Civil War Cabin
This structure is no longer available.
This is the most amazing cabin we have ever or will ever find. The structure itself and the history are unbelievable and never to be found again. The house is in Northern Maryland in the Valley of Antietam. We are in the middle of some historical research and will have more documentation available soon, but what we have found so far is that according to John Schildt (historian and author of Four Days in October) this property was likely the headquarters for General McClellan. On October 2, 1862, it is believed that Abraham Lincoln stayed at this property and met with General McClellan to discuss his desire for McClellan to attack General Lee’s army. There is also a picture of President Lincoln standing on the second story porch of this home.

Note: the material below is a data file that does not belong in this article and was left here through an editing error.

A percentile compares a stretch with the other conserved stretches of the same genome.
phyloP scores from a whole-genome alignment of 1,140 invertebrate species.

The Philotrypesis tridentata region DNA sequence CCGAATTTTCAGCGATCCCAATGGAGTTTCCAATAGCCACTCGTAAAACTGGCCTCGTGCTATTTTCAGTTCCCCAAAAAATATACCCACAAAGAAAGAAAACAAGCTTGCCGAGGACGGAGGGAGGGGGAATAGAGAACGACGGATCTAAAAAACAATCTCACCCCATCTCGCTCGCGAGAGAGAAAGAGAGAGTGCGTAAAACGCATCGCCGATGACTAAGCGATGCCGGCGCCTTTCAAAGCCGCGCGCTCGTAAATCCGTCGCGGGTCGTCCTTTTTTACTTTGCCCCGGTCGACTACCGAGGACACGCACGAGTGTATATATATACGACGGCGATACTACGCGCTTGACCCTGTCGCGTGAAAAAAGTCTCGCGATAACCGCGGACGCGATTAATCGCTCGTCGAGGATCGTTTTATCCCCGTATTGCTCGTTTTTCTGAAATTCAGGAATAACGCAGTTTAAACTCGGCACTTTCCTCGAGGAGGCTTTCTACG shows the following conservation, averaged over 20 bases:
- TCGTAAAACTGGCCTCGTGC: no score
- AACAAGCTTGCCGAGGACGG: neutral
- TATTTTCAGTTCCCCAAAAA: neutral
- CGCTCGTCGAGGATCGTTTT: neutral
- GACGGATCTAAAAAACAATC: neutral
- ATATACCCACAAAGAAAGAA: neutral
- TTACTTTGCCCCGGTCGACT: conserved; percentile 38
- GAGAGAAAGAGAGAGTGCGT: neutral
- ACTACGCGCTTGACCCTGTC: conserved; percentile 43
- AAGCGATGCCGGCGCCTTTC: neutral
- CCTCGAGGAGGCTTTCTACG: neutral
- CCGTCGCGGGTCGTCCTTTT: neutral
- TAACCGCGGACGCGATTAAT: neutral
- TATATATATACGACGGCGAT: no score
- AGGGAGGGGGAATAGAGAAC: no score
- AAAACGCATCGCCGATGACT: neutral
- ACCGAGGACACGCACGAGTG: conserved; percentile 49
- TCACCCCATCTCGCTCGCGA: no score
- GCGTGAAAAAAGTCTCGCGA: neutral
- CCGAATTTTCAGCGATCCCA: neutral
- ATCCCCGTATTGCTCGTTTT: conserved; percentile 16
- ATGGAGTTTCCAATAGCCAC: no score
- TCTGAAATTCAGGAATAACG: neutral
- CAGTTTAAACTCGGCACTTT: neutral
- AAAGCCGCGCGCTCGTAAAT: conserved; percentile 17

The structure itself is just as amazing; it is a hand hewn oak, corner post cabin measuring 42 ft by 24 ft with 10 ft ceilings downstairs and 9.5 ft ceilings upstairs. The average log width is 9-10″ with 5-6″ gaps between logs. The original house dates to the 1760’s!
The reason for dismantling is bittersweet. Unfortunately, there was a fire in the addition to the original home (thankfully not to the original home). The fire spread to the attic of the addition and there was severe smoke damage to the rafters and top several courses of logs in the original home (the home was originally 3 stories!…..a 1700’s mansion). Fortunately, there is a full two story home still intact. There are a few repairs necessary which will be included in the cost. As you’ll see in the photos, the home is already being dismantled. Because the addition was so badly burned, there was a huge liability for the property owner. As such, his insurance company gave him very little time to remove the building. So little, that just two weeks ago he was going to knock in down for fear that someone would enter the property and be injured. Thankfully, he was willing to allow this part to be carefully dismantled if it could be done immediately.